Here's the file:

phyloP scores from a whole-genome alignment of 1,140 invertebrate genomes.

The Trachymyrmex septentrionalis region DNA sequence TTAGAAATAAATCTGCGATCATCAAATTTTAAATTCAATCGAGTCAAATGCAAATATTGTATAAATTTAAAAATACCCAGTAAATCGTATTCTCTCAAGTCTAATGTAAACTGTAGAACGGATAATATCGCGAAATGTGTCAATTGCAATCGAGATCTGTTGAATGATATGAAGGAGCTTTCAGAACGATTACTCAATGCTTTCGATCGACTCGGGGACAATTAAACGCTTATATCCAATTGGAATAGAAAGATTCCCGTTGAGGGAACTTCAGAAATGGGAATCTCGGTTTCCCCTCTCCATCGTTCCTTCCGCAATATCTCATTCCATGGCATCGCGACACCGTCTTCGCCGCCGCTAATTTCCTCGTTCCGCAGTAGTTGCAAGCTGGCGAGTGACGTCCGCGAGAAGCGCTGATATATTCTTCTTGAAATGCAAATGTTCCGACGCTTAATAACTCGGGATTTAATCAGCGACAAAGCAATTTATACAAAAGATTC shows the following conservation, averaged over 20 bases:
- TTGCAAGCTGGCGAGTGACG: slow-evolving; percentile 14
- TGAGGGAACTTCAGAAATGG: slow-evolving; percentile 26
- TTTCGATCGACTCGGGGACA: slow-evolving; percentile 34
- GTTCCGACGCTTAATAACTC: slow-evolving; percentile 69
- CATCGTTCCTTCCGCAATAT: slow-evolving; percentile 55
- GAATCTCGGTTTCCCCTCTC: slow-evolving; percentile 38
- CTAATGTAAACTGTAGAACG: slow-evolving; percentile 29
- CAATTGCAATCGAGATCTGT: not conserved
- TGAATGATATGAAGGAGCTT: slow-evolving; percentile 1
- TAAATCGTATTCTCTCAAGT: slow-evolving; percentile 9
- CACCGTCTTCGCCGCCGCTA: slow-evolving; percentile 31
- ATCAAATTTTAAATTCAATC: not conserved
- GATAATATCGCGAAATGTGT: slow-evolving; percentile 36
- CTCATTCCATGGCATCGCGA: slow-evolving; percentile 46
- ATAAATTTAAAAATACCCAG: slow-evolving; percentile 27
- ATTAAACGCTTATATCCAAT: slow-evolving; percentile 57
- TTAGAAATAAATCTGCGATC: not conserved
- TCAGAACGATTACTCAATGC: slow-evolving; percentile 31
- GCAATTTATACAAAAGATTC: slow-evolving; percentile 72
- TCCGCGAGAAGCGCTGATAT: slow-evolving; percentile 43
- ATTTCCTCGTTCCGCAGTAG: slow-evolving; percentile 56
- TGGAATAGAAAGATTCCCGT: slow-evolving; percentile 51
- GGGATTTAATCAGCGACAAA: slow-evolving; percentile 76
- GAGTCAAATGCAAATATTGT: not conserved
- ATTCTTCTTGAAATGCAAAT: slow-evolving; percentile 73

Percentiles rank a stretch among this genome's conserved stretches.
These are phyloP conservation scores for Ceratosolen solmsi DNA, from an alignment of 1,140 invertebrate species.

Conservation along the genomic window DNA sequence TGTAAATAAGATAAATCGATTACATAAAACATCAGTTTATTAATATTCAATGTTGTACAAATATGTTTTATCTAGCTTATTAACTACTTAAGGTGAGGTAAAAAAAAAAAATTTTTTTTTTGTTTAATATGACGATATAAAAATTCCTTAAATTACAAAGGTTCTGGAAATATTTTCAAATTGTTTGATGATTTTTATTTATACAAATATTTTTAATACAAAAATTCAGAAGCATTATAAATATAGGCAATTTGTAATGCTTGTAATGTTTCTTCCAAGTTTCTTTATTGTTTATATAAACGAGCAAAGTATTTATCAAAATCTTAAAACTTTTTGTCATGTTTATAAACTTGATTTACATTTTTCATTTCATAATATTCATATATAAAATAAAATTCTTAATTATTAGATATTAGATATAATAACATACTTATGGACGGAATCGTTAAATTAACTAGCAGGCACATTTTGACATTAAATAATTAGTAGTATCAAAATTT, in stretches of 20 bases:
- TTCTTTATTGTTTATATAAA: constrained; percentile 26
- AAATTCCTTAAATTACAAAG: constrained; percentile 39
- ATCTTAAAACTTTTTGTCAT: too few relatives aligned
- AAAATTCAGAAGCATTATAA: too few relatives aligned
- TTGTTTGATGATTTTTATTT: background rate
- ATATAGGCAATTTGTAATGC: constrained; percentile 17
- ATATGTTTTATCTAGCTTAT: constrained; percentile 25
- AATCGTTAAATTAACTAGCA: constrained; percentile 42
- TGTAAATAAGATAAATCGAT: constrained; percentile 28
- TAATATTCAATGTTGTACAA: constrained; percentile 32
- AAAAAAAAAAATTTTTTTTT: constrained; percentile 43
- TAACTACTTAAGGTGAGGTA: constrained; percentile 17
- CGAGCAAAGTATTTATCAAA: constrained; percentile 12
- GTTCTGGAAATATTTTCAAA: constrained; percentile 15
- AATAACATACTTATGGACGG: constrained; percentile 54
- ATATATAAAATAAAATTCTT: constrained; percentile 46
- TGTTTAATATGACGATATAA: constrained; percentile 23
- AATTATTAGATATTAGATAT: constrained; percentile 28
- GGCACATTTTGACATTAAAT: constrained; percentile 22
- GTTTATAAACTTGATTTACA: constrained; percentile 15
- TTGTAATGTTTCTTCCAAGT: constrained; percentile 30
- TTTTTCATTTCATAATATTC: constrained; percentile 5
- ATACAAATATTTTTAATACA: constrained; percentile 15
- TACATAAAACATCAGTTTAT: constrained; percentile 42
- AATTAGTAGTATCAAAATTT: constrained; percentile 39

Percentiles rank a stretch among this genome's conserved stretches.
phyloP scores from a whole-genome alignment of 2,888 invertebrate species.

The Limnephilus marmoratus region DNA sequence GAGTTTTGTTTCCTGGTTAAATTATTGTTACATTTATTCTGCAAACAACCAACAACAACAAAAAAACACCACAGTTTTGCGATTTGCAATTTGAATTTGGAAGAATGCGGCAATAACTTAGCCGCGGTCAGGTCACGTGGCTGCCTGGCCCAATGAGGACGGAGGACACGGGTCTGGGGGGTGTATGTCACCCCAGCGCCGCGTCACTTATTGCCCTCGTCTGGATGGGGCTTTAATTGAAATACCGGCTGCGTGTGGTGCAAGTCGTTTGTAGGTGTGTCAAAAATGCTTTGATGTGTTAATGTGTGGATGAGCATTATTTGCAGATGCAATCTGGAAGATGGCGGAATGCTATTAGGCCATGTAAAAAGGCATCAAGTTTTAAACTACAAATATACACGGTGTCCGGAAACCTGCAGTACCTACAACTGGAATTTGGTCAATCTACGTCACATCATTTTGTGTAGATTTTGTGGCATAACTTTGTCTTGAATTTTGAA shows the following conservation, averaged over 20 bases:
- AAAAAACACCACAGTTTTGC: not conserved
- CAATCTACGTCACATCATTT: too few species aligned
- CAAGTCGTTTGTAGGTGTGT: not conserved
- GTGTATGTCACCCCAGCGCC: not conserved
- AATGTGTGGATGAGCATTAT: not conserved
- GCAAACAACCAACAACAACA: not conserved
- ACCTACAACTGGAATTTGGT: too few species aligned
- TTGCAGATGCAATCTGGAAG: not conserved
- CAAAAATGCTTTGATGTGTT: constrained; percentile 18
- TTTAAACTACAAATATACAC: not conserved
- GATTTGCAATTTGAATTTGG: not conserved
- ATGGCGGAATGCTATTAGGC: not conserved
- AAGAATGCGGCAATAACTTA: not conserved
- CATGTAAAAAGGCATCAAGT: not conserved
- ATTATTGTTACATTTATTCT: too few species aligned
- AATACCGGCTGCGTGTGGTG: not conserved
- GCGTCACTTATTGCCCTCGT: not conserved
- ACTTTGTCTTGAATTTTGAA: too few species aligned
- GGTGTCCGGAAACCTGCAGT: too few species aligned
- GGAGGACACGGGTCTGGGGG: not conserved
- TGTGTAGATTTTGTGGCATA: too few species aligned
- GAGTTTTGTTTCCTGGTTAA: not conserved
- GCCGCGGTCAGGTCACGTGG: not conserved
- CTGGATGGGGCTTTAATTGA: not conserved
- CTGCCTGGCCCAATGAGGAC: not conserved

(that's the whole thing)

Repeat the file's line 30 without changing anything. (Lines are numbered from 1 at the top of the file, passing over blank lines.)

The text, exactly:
Conservation along the genomic window DNA sequence TGTAAATAAGATAAATCGATTACATAAAACATCAGTTTATTAATATTCAATGTTGTACAAATATGTTTTATCTAGCTTATTAACTACTTAAGGTGAGGTAAAAAAAAAAAATTTTTTTTTTGTTTAATATGACGATATAAAAATTCCTTAAATTACAAAGGTTCTGGAAATATTTTCAAATTGTTTGATGATTTTTATTTATACAAATATTTTTAATACAAAAATTCAGAAGCATTATAAATATAGGCAATTTGTAATGCTTGTAATGTTTCTTCCAAGTTTCTTTATTGTTTATATAAACGAGCAAAGTATTTATCAAAATCTTAAAACTTTTTGTCATGTTTATAAACTTGATTTACATTTTTCATTTCATAATATTCATATATAAAATAAAATTCTTAATTATTAGATATTAGATATAATAACATACTTATGGACGGAATCGTTAAATTAACTAGCAGGCACATTTTGACATTAAATAATTAGTAGTATCAAAATTT, in stretches of 20 bases: